By Hooria Mashour
Yemen, which has been embroiled in an armed conflict since Iran-backed Houthi rebels ousted the government in September 2014, is considered the worst humanitarian crisis of this century. Around 80 per cent of the population is in need of urgent humanitarian assistance and this month, as Yemenis celebrated their fifth Eid-Al-Fitr since the conflict began, they suffer the accumulated agony of war and related diseases—and also COVID-19.
Although the first case of COVID-19 was officially confirmed in Yemen on April 10, today the virus has spread all over the country; the number of infections now stands at 278 and 57 people have died. The unreported numbers are feared to be much bigger. The novel coronavirus also circulates in Yemen alongside other deadly diseases such as malaria, cholera, dengue fever and Chikungunya.
On March 25, United Nations Secretary-General António Guterres called on warring factions in Yemen to cease hostilities and focus their efforts on dealing with the virus. Saudi Arabia made a unilateral ceasefire decision in April, but the conflict in Yemen continued. While leaders have stalled on a unified response to ending the violence to deal with the virus, several activist groups are pushing forward a ceasefire agenda, calling for an end to the long-standing conflict.
It is estimated that by the end of 2019 more than 233,000 people were killed in the armed conflict occurring in Yemen on different fronts—between Houthis and government forces backed by the Saudi-led coalition in the north, and between UAE-backed separatists and government forces.
These factors, in addition to ongoing threats from extremist groups in some parts of the country, have rendered Yemen a fragile state with a collapsing economy. Yemen’s fragile infrastructure and feeble economy cannot withstand the potentially devastating impact of COVID-19, which has brought far more robust economies to their knees.
A society in denial
Despite the fragility of Yemen’s health system, there is widespread social and political denial about the gravity of COVID-19. Although some temporary curfews have been imposed by the de facto authorities in various regions, people are not staying at home or adhering to social distancing measures. While half of the world’s population lives under varying degrees of lockdowns and stay-at-home orders, Yemenis have continued to go about their daily business—including religious and social gatherings related to the recently concluded holy month of Ramadan and Eid celebrations—despite warnings that COVID-19 could turn Yemen into an even worse disaster zone.
Meanwhile, local politicians have neither acknowledged the enormity of this challenge nor suspended their internal disputes even for a brief moment, in order to collaborate and fight against this urgent public health challenge.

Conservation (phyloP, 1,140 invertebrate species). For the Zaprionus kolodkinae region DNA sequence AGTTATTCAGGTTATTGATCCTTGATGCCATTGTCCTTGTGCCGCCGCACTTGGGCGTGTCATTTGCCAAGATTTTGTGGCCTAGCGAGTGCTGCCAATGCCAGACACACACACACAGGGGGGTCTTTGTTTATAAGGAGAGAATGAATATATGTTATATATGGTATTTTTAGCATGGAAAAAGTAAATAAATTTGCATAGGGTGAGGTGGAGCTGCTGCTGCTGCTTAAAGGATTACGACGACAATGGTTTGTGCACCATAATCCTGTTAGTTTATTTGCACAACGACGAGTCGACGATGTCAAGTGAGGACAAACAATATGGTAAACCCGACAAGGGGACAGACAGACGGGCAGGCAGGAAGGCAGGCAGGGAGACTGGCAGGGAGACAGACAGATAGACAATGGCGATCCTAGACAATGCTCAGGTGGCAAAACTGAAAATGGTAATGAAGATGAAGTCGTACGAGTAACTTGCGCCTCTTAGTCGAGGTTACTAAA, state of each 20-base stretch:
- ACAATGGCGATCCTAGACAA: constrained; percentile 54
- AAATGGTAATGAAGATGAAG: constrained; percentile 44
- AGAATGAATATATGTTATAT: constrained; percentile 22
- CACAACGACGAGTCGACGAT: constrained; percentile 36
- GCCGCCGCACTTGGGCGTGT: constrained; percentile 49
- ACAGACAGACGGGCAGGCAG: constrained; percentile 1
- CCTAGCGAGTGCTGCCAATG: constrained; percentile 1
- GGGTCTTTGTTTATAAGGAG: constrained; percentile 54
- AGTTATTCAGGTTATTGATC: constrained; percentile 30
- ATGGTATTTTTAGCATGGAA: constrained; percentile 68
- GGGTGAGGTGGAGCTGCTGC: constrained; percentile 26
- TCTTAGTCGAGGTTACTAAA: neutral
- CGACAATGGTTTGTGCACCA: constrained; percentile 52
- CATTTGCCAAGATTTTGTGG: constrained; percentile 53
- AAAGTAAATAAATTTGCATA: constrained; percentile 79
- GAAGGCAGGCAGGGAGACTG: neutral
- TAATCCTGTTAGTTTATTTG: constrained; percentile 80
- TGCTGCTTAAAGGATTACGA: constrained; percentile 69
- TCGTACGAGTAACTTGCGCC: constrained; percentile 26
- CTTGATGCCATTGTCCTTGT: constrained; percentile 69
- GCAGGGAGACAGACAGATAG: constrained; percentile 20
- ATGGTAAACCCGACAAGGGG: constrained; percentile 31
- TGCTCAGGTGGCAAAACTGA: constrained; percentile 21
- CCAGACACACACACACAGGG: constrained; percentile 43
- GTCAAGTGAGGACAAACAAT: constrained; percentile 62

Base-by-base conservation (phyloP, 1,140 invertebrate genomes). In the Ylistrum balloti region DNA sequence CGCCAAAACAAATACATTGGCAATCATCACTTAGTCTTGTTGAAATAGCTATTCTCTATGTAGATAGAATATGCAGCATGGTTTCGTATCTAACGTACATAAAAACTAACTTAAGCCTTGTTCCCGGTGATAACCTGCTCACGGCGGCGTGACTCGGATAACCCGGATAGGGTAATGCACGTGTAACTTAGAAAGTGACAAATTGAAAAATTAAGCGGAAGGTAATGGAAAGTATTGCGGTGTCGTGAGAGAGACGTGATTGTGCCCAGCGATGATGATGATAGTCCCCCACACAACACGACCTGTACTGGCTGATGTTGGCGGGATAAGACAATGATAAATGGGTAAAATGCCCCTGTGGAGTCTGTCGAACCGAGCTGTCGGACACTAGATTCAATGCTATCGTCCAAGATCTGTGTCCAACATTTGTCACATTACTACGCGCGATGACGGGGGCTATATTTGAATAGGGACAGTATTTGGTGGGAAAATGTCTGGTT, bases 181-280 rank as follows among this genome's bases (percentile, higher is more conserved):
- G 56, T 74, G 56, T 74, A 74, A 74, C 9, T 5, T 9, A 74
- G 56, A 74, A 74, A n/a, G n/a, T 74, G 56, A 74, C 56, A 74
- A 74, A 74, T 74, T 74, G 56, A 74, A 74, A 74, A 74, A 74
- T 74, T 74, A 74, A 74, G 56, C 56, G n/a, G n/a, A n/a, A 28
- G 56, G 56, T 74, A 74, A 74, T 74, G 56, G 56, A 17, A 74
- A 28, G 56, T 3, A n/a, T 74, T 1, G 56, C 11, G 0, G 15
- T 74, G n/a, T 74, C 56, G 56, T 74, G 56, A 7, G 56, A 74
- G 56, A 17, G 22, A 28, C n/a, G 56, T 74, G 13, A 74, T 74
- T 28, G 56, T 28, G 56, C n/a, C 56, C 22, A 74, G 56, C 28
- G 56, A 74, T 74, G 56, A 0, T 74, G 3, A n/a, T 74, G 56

Secretary-General Guterres’ call for a ceasefire went unheeded and the Saudi-backed government continues to face two challenges: from separatists in the south and Houthis in the north. The armed conflict in the north includes a regional element, as Houthis continue to launch ballistic missiles toward Saudi Arabia and Saudi Arabia responds with airstrikes on Sana’a, the country’s largest city.
Shifting peace talks online?
While leaders have failed to unify against COVID-19, however, Yemenis activists are working to transform this public health crisis into an opportunity for a ceasefire to be imposed.
The Women Solidarity Network, of which I am a member, issued a joined statement with eight other women’s groups on April 15, calling for a ceasefire and demanding that authorities from all political sides collaborate with civil society organizations to prepare for COVID-19 by creating quarantine areas, testing systems and training. Particularly at risk are internally displaced persons (IDP) and poor people.
COVID-19 has forced millions across the world to take their activities online. Perhaps this shift could present an opportunity to better facilitate the peace process in Yemen, by removing many of the usual logistical obstacles related to travel, visas, and accommodations. Online peace negotiations are not unprecedented. The Women Solidarity Network, which includes more than 250 women leaders spread across the globe, has also been holding regular virtual meetings facilitated by the Peace Track Initiative.
Moving Yemen peace talks online could allow leaders to dedicate more time to discussions that include stakeholders from around the world in different time zones. For example, the UN secretary-general’s envoy to Yemen, Martin Griffiths, has been holding talks online with various Yemeni political leaders.
Holding peace talks online would also allow essential stakeholders who are usually excluded from traditional peace talks—such as women and civil society groups—to participate.
Millions of Yemenis are suffering as a result of the war. Before thousands fall prey to COVID-19, politicians must realize they cannot fight the disease without collaboration.
Hooria Mashour is a political activist and human rights defender specialized in gender and transitional justice. She was minister of human rights in the Consensus Government between 2012 and 2014 and an official at the Women National Committee before that. Mashour is a member of the Women Solidarity Network and a recipient of the Peace Track Initiative Feminist Peace Fellowship.